• 6. Self-Directed Support is risk 1. management First Contact - Initial support, direction and possibility to spot risks 2. Assessment - Finding out about the risks that the person faces and defining an indicative entitlement 3. Capacity Test - Making sure the person can be in control, has the right support and representation where necessary 4. Support Planning - Enabling the person to develop their own plan, with support if necessary 5. Plan Review and Sign- Off - Checking plans, offering advice and ensuring risk is well- managed 6. Outcomes Review - Checking outcomes and if necessary changing resources, supports or
    • 7. 30 25 20 15 10 5 0 Positive Support Choice and Plan Maintain Active part Right Help to Your own Staying Managing Allocating difference tailored to Control over creatively support in their amount of people in a skills and motivated in Risks resources to lives individual. lives networks community. help to timely way knowledge work fairly people Helped Same Worse
    • 8. 10 Hidden Voices: Hidden Voices: Older People’s Experience of Abuse 7.5 Older People’s Experience of Abuse An analysis of calls to the Action on Elder Abuse helpline. Written by Action on Elder Abuse and published by Help the Aged 5 Help the Aged Action on Elder Abuse Action on Elder Abuse Data (2004) 2.5 Home Sheltered Housing Hospital Care Home 0 Relative Risk
    • 9. Service Area % failing User focused services 22% Personal care 26% Protection 29% Managers and staff 33% Organisation and running of the 23% business Standard % failing The needs, wishes, preferences and personal goals for each user are 48% recorded in a personal service user plan Staff are supervised and appraised 43% Safe procedures for medication, with users keeping 42% control where possible Rigorous recruitment and selection procedures 39% The risk of accidents for users and staff is minimised 37% CSCI Report - State of Social Care - 2005-2006 - Failure to meet minimal standards in domiciliary care agencies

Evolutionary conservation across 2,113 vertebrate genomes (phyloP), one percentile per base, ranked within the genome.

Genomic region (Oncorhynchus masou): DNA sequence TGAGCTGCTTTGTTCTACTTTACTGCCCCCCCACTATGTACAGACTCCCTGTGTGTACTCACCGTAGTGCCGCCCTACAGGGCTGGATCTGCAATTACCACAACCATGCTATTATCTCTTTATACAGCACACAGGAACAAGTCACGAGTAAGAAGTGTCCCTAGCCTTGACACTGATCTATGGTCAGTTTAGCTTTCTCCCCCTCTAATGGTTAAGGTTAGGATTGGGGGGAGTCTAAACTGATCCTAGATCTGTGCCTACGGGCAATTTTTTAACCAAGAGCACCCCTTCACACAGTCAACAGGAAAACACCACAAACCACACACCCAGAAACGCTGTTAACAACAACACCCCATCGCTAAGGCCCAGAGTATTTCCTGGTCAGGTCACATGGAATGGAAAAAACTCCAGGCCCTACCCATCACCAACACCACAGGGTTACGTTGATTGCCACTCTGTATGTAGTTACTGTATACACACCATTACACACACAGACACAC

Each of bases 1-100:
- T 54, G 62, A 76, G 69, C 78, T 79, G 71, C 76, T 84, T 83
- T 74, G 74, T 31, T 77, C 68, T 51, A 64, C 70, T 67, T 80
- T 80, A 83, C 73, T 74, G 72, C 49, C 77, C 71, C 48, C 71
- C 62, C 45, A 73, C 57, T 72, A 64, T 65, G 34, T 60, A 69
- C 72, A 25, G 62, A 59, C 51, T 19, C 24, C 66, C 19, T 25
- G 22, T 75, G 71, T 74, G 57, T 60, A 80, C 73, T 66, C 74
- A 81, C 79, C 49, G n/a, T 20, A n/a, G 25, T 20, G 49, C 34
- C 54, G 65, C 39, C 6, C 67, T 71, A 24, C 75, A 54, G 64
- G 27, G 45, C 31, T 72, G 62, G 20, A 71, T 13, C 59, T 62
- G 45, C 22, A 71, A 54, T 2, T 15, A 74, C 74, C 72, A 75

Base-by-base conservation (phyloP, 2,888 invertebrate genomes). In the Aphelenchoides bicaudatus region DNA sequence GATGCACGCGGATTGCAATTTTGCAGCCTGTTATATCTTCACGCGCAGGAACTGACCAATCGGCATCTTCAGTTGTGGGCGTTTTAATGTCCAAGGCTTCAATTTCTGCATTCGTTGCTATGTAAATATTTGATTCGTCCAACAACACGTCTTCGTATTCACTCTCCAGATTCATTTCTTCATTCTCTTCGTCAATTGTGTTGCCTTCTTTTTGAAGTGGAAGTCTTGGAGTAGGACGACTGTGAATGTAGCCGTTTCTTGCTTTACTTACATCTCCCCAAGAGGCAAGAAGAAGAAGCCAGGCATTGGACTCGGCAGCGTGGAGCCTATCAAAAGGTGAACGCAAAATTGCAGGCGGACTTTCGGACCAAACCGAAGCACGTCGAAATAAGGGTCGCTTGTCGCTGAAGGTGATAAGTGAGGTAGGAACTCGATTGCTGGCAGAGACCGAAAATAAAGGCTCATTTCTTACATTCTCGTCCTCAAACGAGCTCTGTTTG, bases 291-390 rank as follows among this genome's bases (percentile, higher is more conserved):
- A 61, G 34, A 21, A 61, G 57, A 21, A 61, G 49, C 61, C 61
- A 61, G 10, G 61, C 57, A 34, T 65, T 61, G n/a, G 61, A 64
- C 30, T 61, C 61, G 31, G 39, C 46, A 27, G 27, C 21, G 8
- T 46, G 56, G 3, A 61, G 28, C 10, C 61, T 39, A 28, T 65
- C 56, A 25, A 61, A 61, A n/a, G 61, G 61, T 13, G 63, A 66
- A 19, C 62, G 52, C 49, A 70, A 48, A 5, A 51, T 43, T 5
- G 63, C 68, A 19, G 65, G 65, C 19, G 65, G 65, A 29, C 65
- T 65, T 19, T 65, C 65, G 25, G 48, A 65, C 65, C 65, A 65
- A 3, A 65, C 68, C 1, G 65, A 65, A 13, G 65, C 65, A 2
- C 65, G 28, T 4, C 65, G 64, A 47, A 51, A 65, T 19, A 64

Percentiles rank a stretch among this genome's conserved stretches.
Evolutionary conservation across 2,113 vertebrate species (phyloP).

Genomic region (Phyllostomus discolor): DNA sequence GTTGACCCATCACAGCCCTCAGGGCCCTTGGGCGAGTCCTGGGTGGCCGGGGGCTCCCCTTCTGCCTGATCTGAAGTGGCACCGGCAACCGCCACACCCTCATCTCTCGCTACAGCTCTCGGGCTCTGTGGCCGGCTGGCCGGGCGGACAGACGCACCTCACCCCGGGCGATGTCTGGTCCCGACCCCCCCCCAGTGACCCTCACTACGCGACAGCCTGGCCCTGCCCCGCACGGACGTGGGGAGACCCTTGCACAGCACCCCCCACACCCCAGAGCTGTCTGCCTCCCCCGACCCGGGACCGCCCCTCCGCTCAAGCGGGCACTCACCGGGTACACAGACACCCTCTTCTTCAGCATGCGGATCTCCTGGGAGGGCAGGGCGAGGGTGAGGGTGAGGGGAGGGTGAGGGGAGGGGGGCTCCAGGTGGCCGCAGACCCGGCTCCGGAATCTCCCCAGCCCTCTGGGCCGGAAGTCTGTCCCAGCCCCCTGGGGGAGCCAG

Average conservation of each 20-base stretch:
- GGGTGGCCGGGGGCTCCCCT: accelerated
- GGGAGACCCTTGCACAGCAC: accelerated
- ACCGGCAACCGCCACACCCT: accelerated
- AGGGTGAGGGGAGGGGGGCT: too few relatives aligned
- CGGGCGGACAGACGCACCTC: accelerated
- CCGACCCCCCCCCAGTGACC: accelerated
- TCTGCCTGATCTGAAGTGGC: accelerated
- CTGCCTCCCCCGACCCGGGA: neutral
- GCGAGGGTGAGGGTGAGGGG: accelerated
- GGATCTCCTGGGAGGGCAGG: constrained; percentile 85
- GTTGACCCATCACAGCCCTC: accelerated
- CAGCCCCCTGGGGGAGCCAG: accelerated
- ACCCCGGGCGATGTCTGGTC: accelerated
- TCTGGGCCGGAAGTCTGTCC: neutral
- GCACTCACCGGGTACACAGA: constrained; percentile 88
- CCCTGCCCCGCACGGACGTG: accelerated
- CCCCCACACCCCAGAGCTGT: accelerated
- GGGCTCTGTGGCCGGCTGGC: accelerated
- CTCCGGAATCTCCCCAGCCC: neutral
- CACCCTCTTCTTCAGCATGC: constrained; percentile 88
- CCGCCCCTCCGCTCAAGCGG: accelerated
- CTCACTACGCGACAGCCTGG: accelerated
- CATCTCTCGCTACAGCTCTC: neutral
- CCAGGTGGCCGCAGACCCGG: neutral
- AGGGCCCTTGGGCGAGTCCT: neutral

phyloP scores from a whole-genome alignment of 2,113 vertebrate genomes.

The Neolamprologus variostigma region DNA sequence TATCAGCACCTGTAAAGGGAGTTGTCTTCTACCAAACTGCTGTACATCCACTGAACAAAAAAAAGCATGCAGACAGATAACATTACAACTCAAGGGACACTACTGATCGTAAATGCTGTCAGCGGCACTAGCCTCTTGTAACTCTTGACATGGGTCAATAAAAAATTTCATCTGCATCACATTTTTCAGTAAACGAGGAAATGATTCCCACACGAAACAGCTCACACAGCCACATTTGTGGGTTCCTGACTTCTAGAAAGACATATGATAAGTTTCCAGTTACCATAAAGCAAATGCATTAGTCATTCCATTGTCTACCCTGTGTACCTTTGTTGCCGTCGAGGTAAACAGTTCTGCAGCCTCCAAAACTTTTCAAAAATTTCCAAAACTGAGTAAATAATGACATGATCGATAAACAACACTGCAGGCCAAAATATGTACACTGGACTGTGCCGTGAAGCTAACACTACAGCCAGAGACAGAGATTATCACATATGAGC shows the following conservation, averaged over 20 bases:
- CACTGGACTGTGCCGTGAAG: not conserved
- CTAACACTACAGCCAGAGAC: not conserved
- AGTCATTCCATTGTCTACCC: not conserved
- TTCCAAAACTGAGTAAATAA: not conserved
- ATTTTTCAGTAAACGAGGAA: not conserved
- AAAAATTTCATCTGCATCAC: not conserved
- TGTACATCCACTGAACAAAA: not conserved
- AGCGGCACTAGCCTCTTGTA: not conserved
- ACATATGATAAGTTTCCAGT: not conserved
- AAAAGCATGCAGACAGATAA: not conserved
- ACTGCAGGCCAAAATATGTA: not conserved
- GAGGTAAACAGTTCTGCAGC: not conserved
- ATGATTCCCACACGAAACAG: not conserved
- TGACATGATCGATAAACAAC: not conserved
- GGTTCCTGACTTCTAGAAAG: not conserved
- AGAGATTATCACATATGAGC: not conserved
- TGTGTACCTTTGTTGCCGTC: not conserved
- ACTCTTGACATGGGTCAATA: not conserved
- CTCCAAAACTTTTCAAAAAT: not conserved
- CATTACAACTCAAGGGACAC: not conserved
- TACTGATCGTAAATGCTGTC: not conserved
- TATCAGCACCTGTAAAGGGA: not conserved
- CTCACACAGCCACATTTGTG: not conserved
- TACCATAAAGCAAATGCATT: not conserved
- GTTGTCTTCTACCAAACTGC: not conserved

• 10. Challenges ahead 1. Institutional assumptions about how best to reduce risk are still powerful and seem ‘intuitive’ 2. Incoherent legislation under-pins social care and safeguarding duties are not clearly defined 3. Public understanding is weak on these issues - perverted by partial news coverage and the vulnerability of the social work profession The way to resolve these issues is to radically reform the welfare state in order to enhance, rather than undermine, citizenship.
    • 11. 1% 6% 6% Who keeps 9% citizens safe? 3% 3% People recieving ASC Paid Social Care Staff Family Carers 54% Self Funders in Regulated Services 18% Other Connections (x6) Self Funders in Non-Regulated Servic 1% People recieving NHS Paid NHS Staff Non-eligible but Vulnerable Only citizens can keep other citizens safe
    • 12. Contact Details Simon Duffy Centre for Welfare Reform The Quadrant, 99 Parkway Avenue, Parkway Business Park Sheffield, S9 4WG T +44 114 251 1790 M +44 7729 7729 41 admin@centreforwelfarereform.org www.centreforwelfarereform.org